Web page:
Amazon's Echo Show: The Future Is Here

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Amazon recently launched its Echo Show, which brings a visual screen to its smart speaker device. The screen changes the Echo experience quite a bit, and I wonder whether we're ready to start living in what seems like a futuristic Star Trek world.

The Echo Show experience is sort of like having a laptop sitting on your table -- one that uses artificial intelligence, allows you to speak to it, speaks back to you, and shows you relevant things on its screen. It searches the Web for the answers you're seeking.

Think of Star Trek -- the Enterprise crew could speak to the computer and it would speak back to them and display things on a screen. Similarly, Amazon's AI assistant, Alexa, can respond orally to your spoken questions, and the Echo Show can display more information in response to your needs. It's very impressive.

This is the way we will use computing devices going forward. However, whenever a transformative device reaches the market, there's resistance. People are not always ready to embrace technology as quickly as it evolves.

One slice of the consumer pie consists of people who are ready to buy now -- those who like to play with new technologies and devices. They typically are early adopters who like to be on the cutting edge. Then, as time passes and more is written about a product and the mainstream becomes more comfortable with it, the next wave of consumers will jump in -- then the next, and so on.

Adoption will take years to fully unfold, and in the meantime, competitors will jump into the space. Google and Apple already have introduced audio-only Echo competitors. Facebook, IBM, Microsoft and many others quickly will enter this space as well. AI will get lots of media attention and continue to develop and be more useful.

In the coming years, more people will start to feel comfortable with this new technology. We will develop rules to live by with regard to technologies like this. Until then, there will be plenty of resistance -- and likely, plenty of embarrassing mistakes. Stories will be written about the way people screw things up and that will make us all laugh and even shy away, at least for a while.

Imagine getting a phone call on your new Amazon Echo Show. You answer the call as usual -- but now you are seen, not just heard. If you activate the Drop In feature, someone you have pre-approved can appear with just a few seconds warning.

For the first 10 seconds, you'll show up as a blurry vision. During that brief window, you can decide to continue with the call or hang up. If you continue, the picture clears up. However, this safety feature may not be enough for many users. Many will be caught off-guard.

Some may feel that having an Echo Show means always having to be presentable -- not going near the unit unless they're nicely dressed with hair combed. For them, using the Drop In feature on Show may feel like being in one continuous on-again, off-again video conference.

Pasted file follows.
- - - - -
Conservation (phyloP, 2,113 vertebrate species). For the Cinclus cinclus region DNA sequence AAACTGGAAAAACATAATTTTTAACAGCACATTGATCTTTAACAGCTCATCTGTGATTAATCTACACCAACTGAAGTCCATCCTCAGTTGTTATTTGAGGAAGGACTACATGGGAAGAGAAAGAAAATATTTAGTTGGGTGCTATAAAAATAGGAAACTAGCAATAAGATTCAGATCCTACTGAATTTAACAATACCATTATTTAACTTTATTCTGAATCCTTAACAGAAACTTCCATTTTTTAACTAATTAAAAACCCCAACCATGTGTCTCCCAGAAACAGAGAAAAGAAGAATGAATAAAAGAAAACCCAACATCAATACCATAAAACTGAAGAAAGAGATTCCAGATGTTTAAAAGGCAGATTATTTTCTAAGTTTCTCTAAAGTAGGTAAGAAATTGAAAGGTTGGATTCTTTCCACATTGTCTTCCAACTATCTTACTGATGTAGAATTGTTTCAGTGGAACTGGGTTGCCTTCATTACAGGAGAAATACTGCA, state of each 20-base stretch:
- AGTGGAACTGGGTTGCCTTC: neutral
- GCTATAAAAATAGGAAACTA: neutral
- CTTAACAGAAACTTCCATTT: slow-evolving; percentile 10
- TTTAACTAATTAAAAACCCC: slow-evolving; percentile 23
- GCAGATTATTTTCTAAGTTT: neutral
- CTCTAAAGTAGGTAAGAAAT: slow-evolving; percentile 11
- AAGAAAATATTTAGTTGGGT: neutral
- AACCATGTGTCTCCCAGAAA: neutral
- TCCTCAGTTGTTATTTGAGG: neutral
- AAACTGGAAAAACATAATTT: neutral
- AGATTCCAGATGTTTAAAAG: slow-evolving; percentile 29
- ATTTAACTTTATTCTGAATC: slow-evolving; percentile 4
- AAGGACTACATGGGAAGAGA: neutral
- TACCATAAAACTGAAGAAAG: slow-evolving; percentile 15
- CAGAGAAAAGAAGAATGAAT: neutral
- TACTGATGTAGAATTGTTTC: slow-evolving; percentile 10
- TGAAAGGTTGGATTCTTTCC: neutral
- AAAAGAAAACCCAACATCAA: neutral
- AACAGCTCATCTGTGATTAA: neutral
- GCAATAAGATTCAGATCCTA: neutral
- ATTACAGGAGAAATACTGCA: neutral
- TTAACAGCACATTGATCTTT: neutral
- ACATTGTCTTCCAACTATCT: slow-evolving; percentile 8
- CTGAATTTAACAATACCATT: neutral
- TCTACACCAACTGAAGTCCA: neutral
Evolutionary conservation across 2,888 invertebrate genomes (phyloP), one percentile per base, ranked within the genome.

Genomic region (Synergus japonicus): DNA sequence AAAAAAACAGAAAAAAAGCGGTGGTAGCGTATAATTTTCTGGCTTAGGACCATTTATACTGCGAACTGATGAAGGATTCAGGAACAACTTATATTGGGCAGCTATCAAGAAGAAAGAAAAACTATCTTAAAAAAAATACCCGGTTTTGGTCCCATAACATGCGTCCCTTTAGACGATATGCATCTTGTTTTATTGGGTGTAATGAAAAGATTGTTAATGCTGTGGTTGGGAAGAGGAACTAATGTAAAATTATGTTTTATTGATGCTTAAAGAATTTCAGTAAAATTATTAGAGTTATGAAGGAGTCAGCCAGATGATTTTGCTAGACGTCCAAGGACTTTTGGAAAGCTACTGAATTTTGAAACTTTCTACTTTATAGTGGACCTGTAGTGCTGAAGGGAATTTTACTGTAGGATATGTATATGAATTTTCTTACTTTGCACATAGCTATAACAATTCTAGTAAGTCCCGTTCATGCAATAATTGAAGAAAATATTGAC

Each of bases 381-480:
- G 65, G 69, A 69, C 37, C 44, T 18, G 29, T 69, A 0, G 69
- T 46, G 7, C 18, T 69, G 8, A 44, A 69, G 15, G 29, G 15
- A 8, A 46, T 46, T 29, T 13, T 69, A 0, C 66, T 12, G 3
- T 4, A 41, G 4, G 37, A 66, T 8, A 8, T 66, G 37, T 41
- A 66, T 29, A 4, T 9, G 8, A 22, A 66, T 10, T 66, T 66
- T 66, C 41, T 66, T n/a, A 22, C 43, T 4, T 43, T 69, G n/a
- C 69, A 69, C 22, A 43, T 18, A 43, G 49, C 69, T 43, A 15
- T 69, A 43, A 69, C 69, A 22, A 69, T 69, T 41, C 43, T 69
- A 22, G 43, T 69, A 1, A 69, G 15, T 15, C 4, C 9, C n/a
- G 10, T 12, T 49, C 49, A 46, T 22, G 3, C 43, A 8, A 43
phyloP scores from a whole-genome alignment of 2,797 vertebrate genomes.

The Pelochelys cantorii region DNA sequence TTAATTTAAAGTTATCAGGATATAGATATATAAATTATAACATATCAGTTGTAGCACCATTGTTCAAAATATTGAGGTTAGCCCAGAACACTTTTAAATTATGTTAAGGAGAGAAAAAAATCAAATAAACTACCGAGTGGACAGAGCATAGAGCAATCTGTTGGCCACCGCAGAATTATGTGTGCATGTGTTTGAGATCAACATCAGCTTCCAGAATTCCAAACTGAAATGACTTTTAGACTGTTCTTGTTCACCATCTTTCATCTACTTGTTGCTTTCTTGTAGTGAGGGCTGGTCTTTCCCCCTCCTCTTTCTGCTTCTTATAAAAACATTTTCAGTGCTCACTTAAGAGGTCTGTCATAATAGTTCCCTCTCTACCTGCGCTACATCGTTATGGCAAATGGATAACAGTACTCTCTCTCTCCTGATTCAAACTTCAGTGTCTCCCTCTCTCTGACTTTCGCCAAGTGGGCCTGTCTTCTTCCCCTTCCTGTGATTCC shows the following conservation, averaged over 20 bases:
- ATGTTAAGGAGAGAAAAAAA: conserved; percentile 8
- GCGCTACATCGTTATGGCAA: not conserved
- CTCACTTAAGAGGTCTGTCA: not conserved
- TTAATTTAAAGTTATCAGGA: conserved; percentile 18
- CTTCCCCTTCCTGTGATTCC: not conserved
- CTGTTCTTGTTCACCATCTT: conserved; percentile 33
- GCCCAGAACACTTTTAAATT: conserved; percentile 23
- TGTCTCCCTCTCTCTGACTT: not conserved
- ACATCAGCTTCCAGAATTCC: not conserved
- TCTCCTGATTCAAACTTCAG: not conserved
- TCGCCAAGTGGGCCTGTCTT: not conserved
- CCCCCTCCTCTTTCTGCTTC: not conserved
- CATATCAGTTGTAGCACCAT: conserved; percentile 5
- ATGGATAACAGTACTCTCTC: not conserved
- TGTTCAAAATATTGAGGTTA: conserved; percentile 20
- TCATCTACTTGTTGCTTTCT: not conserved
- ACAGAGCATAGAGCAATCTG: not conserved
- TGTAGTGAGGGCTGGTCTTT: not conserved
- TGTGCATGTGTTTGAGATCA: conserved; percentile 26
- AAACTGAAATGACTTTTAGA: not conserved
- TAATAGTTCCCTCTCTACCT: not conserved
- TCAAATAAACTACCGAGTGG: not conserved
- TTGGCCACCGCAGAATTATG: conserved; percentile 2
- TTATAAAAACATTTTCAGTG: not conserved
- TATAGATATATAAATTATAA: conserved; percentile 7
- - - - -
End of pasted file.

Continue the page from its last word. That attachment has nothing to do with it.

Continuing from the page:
Others might be less concerned about their appearance on a video call -- but you might rather not see your grandmother in her bathrobe with hair in curlers.

Aside from Drop In privacy gaffes, some users be tempted to walk on the wild side -- intrigued by the possibility of planned intimate encounters. Imagine Echo Show connecting you with your lover in another location. Just imagine what you could do. Then again, would you really feel free to explore the possibilities, knowing that everything is transmitted over the Internet and stored on Amazon servers? That means your "private" videos someday could become public. Still interested?

What about cybersecurity? In other countries, bank and hospital computer systems recently have been impacted by cyberhacks with the potential of impacting every citizen. Imagine if the bad guys were to target power, water, transportation, or communications systems -- or anything else?

Hypothetically, they also could break into Amazon's servers and take your records. That would suggest that the Echo Show's security must be top of mind -- but is it? Is our security protected when using Amazon's Echo Show?

For me, the bottom line is that I love AI. I love the idea of Amazon's Echo Show and I'd love to see more products competing with it. I love what this technology is evolving into and where it will take us.

However, all the things that can and will go wrong are worrisome -- from simple things like accidentally being seen naked on a video call to more complicated things, like bad guys jumping in and stealing information and data.

Are we ready for Amazon Echo Show? Well no -- but that's never stopped us before. My advice is to enjoy it -- just be careful. It still has plenty of sharp edges, and you could get cut. Still, that's what being an early adopter means, right? Now if only I could get my hands on a real phaser.

Jeff Kagan has been an ECT News Network columnist since 2010. His focus is on the wireless and telecom industries. He is an independent analyst, consultant and speaker. Email Jeff.

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